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April 2020

Search and rescue transponder
A search and rescue transponder (SART) is a self-contained, waterproof transponder intended for emergency use at sea. These devices may be either a radar-SART
International distress frequency
Emergency position-indicating radiobeacon station (EPIRB) Search and rescue transponder (SART) Survival radio Emergency Centre of Activity (ECOA) frequencies
(from January 1, 2010), or a radar-SART (Search and Rescue Transponder). The AIS-SART derives position and time synchronization from a built in GNSS
Distress signal
distress can be signaled using automated radio signals such as a Search and Rescue Transponder (SART) which responds to 9 GHz radar signal, or an Emergency
Emergency locator beacon
406 MHz Distress Beacons, and are designed to be detected and located by an international set of search-and-rescue transponders on various satellites. The
Lifeboat (shipboard)
Emergency Position-Indicating Radio Beacon (EPIRB) and either a radar reflector or Search and Rescue Transponder (SART). During the Age of Sail, the ship's boats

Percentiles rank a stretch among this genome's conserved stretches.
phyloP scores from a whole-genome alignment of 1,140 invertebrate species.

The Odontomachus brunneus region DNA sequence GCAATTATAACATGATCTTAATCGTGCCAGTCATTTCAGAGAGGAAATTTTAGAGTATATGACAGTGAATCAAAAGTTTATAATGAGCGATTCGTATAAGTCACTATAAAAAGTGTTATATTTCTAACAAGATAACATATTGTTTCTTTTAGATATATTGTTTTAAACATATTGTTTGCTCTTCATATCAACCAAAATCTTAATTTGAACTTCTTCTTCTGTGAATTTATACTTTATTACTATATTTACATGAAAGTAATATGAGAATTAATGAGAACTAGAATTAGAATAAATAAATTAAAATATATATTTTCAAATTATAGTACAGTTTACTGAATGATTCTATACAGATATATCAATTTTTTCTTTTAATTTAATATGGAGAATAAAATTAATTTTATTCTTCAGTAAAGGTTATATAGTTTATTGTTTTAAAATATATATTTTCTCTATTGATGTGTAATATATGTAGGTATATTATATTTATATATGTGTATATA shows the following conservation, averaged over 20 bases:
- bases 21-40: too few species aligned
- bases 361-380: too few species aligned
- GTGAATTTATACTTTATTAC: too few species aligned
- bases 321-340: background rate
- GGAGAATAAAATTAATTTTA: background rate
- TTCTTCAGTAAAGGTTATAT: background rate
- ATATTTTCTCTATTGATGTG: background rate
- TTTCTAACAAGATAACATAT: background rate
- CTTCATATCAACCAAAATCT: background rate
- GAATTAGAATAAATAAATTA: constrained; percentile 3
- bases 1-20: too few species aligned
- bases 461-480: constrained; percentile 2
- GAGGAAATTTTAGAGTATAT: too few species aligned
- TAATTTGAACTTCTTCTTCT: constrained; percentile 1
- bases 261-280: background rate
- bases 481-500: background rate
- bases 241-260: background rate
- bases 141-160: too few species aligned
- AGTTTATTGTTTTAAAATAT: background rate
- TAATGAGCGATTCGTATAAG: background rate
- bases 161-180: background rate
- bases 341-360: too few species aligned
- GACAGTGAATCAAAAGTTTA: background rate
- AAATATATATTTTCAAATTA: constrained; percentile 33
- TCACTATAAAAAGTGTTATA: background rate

Indian National Satellite System
satellites also incorporate transponder(s) for receiving distress alert signals for search and rescue missions in the South Asian and Indian Ocean Region, as
Emergency position-indicating radiobeacon station
devices, including search and rescue transponders (SART), AIS-SART, avalanche transceivers, and RECCO do not operate on 406 MHz and are thus covered in
Maritime Mobile Service Identity
transceiver with DSC and GNSS 9 Devices using a free-form number identity: Search and Rescue Transponders (970yyzzzz) Man overboard DSC and/or AIS devices (972yyzzzz)
Second mate
Search and Rescue Transponders, and Digital Selective Calling systems. A second mate is almost always a watchkeeper.[failed verification] In port and